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App::FatPacker::Trace(3pm) User Contributed Perl Documentation App::FatPacker::Trace(3pm)


App::FatPacker::Trace - Tracing module usage using compilation checking


    # open STDERR for writing
    # will be like: open my $fh, '>', '&STDERR'...
    perl -MApp::FatPacker::Trace=>&STDERR
    # open a file for writing
    # will be like: open my $fh, '>>', 'fatpacker.trace'
    perl -MApp::FatPacker::Trace=>>fatpacker.trace


This module allows tracing the modules being used by your code. It does that using clever trickery using the "import" method, the "CHECK" block and B's "minus_c" function.

When App::FatPacker::Trace is being used, the import() method will call "B::minus_c" in order to set up the global compilation-only flag perl (the interpreter) has. This will prevent any other code from being run.

Then in the "CHECK" block which is reached at the end of the compilation phase (see perlmod), it will gather all modules that have been loaded, using %INC, and will write it to a file or to STDERR, determined by parameters sent to the "import" method.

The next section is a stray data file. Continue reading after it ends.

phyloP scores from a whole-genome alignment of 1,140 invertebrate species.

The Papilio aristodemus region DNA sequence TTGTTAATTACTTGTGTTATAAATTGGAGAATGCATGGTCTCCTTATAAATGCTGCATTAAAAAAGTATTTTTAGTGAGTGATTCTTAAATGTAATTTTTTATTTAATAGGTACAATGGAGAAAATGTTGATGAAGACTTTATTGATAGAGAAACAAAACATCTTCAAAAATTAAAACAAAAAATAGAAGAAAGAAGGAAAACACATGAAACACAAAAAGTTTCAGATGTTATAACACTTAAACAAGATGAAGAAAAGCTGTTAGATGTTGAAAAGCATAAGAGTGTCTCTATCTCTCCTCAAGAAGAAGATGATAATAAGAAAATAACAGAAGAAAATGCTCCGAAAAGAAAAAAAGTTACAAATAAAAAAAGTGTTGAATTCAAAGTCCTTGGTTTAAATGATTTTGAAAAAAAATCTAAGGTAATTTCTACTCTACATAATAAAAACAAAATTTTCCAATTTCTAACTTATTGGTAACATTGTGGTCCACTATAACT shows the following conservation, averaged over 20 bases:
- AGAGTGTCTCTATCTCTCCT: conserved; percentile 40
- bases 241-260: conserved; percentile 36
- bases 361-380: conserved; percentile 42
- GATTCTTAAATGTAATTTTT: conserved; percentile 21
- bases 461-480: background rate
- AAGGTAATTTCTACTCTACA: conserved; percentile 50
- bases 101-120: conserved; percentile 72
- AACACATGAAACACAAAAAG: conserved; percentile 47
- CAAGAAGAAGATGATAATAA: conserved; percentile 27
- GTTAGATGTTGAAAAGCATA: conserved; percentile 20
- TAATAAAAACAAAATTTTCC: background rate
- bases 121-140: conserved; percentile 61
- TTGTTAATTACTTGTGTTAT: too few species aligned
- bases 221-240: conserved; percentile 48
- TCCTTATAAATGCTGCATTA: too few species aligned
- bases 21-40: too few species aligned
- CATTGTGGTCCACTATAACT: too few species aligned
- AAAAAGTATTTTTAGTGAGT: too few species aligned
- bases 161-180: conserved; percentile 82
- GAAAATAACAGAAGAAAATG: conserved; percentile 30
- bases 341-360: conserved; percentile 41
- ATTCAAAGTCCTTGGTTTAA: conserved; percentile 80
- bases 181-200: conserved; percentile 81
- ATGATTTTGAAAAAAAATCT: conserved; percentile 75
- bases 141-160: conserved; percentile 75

This method gets run when you just load App::FatPacker::Trace. It will note the current %INC and will set up the output to be written to, and raise the compilation-only flag, which will prevent anything from being run past that point. This flag cannot be unset, so this is most easily run from the command line as such:

    perl -MApp::FatPacker::Trace [...]

You can control the parameters to the import using an equal sign, as such:

    # send the parameter "hello"
    perl -MApp::FatPacker::Trace=hello [...]
    # send the parameter ">&STDERR"
    perl -MApp::FatPacker::Trace=>&STDERR [...]

The import method accepts a first parameter telling it which output to open and how. These are both sent in a single parameter.

    # append to mytrace.txt
    perl -MApp::FatPacker::Trace=>>mytrace.txt
    # write to STDERR
    perl -MApp::FatPacker::Trace=>&STDERR

The import method accepts additional parameters of extra modules to load. It will then add these modules to the trace. This is helpful if you want to explicitly indicate additional modules to trace, even if they aren't used in your script. Perhaps you're conditionally using them, perhaps they're for additional features, perhaps they're loaded lazily, whatever the reason.

    # Add Moo to the trace, even if you don't trace it in
    perl -MApp::FatPacker::Trace=>&STDERR,Moo
2022-11-20 perl v5.36.0